We’ve seen an increase in allegations of “unjust enrichment,” particularly in strike suits seeking recovery of purely economic loss. A number of states don’t even recognize this theory as a separate cause of action (according to Bexis’ book, these include California, New Jersey, Pennsylvania, and Tennessee), and others preclude it when there is an “adequate remedy at law” (Florida, Louisiana, Massachusetts, Minnesota). But last week we ran across a case dismissing an unjust enrichment claim on a ground we hadn’t considered – privity.
In Smith v. Glenmark Generics, Inc., 2014 WL 4087968 (Mich. App. Aug. 19, 2014), the court dismissed a garbage class action for unjust enrichment based on alleged loss of value of birth control pills that had been mislabeled. As to such “losses,” the defendant asserted “that it sought to remedy the problem by directing patients to return the product to their respective pharmacies for replacement or reimbursement,” but the court never had to go there. Id. at *1. Instead, it affirmed dismissal on the basis of lack of “direct” enrichment, which in the case of products sold through supply chains, appears indistinguishable from privity:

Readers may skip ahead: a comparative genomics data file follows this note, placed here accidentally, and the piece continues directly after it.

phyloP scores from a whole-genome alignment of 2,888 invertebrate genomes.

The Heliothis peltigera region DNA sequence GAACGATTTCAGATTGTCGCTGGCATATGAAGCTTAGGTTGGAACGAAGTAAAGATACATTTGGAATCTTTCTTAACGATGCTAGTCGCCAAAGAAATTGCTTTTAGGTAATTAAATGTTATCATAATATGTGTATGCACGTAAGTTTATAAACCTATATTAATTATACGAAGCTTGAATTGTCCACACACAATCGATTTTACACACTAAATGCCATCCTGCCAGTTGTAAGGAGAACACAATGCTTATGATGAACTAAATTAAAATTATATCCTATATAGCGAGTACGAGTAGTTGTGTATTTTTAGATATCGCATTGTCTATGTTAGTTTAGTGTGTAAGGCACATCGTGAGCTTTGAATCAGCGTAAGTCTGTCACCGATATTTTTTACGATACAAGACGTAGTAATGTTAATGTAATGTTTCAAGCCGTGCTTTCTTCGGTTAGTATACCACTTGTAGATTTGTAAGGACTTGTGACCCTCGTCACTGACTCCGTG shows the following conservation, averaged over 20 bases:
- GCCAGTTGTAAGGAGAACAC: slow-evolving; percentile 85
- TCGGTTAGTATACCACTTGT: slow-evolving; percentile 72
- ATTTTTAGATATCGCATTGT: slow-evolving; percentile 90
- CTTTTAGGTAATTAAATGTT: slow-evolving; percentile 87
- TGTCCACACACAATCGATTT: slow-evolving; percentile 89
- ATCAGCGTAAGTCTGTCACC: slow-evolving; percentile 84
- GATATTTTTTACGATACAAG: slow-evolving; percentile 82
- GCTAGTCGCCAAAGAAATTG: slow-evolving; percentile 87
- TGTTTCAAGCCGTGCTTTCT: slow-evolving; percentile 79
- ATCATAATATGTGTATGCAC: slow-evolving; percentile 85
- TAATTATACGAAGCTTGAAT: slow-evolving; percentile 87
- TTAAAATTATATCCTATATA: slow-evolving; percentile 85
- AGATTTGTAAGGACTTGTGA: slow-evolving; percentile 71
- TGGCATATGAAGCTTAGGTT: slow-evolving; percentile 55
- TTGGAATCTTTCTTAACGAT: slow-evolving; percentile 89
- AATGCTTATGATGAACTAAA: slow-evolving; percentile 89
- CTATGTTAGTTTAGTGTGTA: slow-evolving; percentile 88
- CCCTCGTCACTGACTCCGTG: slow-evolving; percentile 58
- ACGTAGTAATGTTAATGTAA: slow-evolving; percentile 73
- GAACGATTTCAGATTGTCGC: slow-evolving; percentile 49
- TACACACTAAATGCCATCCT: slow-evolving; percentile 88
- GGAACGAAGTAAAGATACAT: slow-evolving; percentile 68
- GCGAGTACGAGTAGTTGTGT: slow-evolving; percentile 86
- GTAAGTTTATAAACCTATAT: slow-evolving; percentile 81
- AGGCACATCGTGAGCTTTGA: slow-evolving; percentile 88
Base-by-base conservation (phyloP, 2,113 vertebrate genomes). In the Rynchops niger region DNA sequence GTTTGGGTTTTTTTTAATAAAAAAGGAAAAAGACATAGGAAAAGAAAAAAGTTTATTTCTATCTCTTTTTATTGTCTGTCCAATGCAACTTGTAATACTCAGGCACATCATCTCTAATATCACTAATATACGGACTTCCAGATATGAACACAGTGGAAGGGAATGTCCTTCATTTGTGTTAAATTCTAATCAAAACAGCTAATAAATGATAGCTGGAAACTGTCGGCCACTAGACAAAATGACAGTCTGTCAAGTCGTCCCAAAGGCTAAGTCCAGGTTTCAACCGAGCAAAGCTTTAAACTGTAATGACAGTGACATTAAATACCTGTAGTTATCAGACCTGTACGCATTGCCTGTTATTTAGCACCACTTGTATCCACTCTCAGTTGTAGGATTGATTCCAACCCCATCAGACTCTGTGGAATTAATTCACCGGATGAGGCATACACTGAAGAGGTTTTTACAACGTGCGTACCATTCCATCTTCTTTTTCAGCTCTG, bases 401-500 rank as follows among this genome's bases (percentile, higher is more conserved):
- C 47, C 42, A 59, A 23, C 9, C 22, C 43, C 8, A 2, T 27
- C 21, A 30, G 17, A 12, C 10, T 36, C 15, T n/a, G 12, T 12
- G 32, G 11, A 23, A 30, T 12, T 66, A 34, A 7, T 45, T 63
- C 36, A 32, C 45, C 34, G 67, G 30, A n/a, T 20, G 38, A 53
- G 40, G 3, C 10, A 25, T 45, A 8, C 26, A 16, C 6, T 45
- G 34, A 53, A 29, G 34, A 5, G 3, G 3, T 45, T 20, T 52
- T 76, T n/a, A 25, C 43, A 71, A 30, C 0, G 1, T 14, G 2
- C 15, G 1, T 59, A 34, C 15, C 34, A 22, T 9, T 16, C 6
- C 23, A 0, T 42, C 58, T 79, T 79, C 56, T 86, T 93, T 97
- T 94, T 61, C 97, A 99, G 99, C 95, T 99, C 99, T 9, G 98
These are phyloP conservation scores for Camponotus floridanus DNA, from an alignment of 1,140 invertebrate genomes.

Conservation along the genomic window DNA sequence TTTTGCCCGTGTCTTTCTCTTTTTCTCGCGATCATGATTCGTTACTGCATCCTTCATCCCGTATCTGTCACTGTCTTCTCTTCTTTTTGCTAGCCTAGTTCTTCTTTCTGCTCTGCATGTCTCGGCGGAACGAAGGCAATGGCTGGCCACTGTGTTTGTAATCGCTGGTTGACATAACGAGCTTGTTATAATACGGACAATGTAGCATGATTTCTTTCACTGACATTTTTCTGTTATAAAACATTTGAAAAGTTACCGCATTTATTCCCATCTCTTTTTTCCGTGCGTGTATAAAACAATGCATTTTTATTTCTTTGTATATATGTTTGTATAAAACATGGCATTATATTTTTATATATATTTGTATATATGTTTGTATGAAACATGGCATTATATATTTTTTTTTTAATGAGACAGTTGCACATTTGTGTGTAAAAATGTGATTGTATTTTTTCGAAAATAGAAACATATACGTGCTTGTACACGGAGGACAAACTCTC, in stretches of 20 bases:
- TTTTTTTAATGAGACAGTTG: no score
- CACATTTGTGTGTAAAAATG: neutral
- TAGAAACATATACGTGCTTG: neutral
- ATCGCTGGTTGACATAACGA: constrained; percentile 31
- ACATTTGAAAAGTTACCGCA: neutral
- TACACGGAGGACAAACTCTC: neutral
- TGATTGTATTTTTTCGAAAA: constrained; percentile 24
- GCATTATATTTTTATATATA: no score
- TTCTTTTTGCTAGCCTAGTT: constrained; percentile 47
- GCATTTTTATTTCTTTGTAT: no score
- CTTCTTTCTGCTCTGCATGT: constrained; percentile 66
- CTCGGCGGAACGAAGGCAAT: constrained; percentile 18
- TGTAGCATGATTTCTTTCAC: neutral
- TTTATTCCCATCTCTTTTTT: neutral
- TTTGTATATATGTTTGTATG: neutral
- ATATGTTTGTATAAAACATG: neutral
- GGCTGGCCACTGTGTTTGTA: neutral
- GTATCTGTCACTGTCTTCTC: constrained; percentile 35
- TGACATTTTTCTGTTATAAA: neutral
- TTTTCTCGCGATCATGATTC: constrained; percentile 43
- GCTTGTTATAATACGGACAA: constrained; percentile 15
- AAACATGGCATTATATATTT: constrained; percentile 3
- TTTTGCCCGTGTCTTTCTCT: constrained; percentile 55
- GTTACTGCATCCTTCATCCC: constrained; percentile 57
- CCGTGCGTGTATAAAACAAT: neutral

[O]ur courts only employ the doctrine of unjust enrichment in cases where the defendant directly receives a benefit from the plaintiff. Notably, caselaw does not specifically state that the benefit must be received directly from the plaintiff, but these decisions make it clear that it must. This is particularly true where emphasis is placed on the fact that the defendant must receive a benefit from the plaintiff, and where the facts show that a benefit received indirectly is not enough to establish a claim for unjust enrichment.
Smith, 2014 WL 4087968, at *1 (citations omitted). This “direct benefit” requirement killed off all unjust enrichment claims under Michigan law because:
[D]efendant did not receive a direct benefit from plaintiff. Defendant did not sell the contraceptives directly to plaintiff, and plaintiff admitted that she did not purchase the contraceptives from defendant, but rather from a pharmacy.
Id. (emphasis added).
We confess that we haven’t looked very deeply at this cause of action, which is usually something of a throw-away, so we don’t know whether the direct benefit/privity defense discussed in Smith is widespread or peculiar to Michigan. Since we’re always on the lookout for “new” (or at least so old as to be new to us) defenses to any and all of the causes of action we encounter, we thought this one was worth passing along.